Paediatric Cancer Surgery in COVID-19 - Challenges and Way Forward
Authors: Muhammad Arshad
Received: Nov 03, 2020
Revised: Feb 15, 2021
Accepted: Feb 15, 2021
Corresponding Auhtor: Muhammad Arshad
The world is now facing the second wave of COVID-19 and new cases are being reported at an alarming speed. Presently entire world population is at risk of contracting the disease including children and pregnant women. The progressively increasing number of COVID-19 cases has further increased the burden on already resource deficient health care systems of Low Middle- Income countries (LMICs) like Pakistan. According to the LANCET commission on Global surgery, five billion people lack access to surgery and most of these people reside in LMICs. It is also known that 1/3rd of child mortality is attributable to surgical conditions and the majority of these deaths occur in poor countries . Facilities to deal with surgical conditions especially cancer surgeries are already deficient in developing countries. We do not see constructive efforts to improve this hence children’s surgery is known as a stepchild of surgery. COVID-19 has further widened the gap of accessibility to surgery for children, especially in LMICs.
Children presenting with cancer are at higher risk of compromise in their care in the present global pandemic. Their disease and treatment with chemotherapy, immunotherapy and radiation put them at additional risk to acquire COVID-19.
Due to their disease and the treatment they receive, their ability to fight against COVID-19 is poor. Hence they have higher chances of morbidity and mortality. It is therefore important to consider using a minimum possible dose of chemotherapeutic drugs and adding long-acting granulocyte stimulating factor and recombinant human thrombopoietin to prevent severe myelosuppression. It is also worthwhile to consider reducing the dose of radiotherapy to decrease bone marrow suppression . Moreover, visiting hospitals especially using public transport and hence increasing chances of exposure to infections should be avoided
This catastrophic situation has lead to many ethical and social dilemmas. If the treatment is delayed there is a risk of disease progression. Admitting them for chemo-radiation and surgery makes them even more vulnerable. Hence, the ethical principle of beneficence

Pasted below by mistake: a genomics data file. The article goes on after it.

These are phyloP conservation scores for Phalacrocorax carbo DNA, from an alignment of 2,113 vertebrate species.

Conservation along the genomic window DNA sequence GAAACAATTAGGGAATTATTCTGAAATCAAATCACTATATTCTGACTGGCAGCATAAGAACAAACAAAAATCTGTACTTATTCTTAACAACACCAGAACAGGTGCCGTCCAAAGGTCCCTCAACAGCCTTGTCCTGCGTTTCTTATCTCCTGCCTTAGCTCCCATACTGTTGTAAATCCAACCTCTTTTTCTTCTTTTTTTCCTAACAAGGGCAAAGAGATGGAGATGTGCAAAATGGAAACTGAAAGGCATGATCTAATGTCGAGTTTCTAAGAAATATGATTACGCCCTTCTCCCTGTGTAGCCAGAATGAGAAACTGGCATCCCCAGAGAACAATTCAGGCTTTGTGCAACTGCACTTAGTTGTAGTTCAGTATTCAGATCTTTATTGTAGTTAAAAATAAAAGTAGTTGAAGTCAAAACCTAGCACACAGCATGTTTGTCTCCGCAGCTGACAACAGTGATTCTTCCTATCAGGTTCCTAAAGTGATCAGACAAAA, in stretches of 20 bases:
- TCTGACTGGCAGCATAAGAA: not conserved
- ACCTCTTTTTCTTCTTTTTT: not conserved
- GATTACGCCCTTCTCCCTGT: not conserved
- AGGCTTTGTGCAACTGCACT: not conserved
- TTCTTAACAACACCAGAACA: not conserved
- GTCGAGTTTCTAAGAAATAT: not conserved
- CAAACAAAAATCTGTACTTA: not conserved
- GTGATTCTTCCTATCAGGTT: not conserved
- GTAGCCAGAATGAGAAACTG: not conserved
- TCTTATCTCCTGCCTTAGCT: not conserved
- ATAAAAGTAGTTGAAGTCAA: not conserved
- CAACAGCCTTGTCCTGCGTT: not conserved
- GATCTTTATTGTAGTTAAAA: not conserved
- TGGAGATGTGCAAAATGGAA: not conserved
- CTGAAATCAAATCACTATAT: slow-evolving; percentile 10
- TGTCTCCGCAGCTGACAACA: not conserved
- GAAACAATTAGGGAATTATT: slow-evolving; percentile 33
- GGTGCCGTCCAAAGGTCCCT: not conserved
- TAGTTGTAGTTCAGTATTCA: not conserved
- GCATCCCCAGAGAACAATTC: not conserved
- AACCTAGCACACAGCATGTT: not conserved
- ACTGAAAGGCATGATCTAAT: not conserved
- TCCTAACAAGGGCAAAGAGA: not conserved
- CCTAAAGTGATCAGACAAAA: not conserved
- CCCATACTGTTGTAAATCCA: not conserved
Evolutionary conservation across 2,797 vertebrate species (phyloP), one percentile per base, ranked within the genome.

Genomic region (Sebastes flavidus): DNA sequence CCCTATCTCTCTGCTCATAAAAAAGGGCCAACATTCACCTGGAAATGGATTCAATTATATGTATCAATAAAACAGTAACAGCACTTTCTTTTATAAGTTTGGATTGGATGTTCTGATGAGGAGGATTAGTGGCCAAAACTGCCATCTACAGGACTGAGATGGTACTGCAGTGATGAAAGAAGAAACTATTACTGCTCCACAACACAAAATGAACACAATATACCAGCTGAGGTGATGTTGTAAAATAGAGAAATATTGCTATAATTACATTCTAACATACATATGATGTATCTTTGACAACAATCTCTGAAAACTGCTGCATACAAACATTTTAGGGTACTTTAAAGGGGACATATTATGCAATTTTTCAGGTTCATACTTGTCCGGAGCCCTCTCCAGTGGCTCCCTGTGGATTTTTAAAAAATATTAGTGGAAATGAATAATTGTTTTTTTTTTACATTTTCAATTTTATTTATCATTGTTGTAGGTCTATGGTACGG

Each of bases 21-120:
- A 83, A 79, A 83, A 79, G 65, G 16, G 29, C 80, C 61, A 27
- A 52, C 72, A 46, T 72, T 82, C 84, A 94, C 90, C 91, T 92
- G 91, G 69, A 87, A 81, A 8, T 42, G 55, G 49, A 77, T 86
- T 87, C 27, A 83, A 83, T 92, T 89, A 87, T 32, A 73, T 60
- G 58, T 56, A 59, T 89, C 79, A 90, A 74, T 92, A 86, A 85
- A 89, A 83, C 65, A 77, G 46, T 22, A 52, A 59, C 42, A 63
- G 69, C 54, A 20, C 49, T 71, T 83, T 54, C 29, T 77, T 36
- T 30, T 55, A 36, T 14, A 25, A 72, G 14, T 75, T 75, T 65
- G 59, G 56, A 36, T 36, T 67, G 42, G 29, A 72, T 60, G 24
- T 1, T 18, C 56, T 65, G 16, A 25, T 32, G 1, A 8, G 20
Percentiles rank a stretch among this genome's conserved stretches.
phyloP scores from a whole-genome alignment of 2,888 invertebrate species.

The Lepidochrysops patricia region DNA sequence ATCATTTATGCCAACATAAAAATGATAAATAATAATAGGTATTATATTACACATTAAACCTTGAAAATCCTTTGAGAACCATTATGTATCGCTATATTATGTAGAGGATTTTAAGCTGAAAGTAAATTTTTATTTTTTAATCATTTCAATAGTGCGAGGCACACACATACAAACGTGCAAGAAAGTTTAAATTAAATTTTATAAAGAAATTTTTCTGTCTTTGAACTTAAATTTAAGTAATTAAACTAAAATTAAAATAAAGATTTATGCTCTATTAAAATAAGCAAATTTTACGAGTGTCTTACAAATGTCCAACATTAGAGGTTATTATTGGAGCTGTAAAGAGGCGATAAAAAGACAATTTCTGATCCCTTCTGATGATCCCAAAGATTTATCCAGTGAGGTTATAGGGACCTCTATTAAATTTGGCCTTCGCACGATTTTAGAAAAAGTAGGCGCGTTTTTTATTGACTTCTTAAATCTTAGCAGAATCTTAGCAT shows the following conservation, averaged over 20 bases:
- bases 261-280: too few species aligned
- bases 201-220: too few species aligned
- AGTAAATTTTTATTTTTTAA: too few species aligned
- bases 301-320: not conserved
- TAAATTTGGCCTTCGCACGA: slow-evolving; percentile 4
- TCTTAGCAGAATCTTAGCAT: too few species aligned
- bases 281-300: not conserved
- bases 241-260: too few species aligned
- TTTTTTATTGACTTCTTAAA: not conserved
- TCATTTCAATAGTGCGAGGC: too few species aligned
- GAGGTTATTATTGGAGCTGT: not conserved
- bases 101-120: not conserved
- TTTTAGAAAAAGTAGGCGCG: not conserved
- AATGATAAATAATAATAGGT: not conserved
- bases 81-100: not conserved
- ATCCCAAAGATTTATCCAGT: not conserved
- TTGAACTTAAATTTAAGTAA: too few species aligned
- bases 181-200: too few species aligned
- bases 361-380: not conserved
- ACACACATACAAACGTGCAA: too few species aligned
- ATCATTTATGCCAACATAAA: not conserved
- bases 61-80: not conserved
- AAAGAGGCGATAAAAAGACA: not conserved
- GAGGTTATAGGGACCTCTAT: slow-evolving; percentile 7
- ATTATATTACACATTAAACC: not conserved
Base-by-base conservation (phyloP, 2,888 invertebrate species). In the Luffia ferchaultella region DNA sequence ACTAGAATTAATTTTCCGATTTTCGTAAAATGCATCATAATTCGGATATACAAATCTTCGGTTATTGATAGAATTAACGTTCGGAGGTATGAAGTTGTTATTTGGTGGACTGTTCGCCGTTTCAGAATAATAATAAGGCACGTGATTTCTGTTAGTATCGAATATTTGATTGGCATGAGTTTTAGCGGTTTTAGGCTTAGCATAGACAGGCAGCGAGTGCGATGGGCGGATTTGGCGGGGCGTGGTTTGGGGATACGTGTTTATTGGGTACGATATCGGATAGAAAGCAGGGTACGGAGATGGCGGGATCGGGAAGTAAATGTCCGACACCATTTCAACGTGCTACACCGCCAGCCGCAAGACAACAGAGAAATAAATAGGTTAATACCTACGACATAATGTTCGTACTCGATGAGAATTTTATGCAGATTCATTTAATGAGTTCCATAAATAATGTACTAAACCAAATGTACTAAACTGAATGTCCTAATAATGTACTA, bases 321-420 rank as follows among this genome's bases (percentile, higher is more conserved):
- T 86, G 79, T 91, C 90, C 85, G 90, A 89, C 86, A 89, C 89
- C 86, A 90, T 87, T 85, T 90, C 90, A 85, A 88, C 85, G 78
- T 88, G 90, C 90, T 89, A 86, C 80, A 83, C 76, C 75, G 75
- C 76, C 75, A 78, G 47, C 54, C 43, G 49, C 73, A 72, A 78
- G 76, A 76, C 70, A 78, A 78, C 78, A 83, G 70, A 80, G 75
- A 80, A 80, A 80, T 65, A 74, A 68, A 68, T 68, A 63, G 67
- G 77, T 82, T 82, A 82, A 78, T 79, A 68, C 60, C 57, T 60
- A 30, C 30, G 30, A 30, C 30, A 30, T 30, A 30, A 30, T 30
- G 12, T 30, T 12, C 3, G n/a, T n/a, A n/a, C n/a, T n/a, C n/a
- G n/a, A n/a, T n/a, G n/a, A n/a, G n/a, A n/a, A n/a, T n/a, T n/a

*Corresponding Author: Muhammad Arshad, Department of Pediatric Surgery, Liaquat National Hospital and Medical College, Karachi, Pakistan; Email: firstname.lastname@example.org
Received: November 03, 2020; Revised: February 15, 2021; Accepted: February 17, 2021 DOI: https://doi.org/10.37184/lntbj.2708-7808.2.11
and non-maleficence; “Do No Harm” needs to be carefully balanced. The utilization of healthcare services for diseases other than COVID has steeply fallen during the pandemic, offering a rare opportunity to analyze a natural experiment in minimum medical care. This has also highlighted the need to divert medical resources to conditions that need urgent care.
In this special situation of the COVID-19 global pandemic, we need to learn to finely balance individual versus public interest. This has been studied in adults and then modified for children procedure. To maintain the balance, disease and patient-related specific factors need to be considered which is better known as Pediatric Medically Necessary Time Sensitive (pMeNTS) Prioritization. It also takes into account local COVID-19 incidence, risks to health care workers and patients . Moreover, judicious use of already meager resources like intensive care beds and operating room space is challenging especially in LMICs like Pakistan.
COVID-19 has further increased the cost of managing children with cancer. The government has provided facilities for testing free of cost at limited hospitals therefore, most of the patients have to bear the cost of tests and treatment out of their own pockets, further increasing the dilemma. Our fear is that when this pandemic will slow down we will have a surge of children with all forms of cancer presenting late and many of them will not be salvageable with treatment.
This will be a very demoralizing scenario but the hope is to improve this situation as now vaccination for COVID-19 is started in Pakistan. As more and more people will get vaccinated we’re likely to see a sharper decrease in cases and deaths due to COVID-19 in the coming months. Moreover fear of parents bringing children with cancer for treatment will be alleviated.
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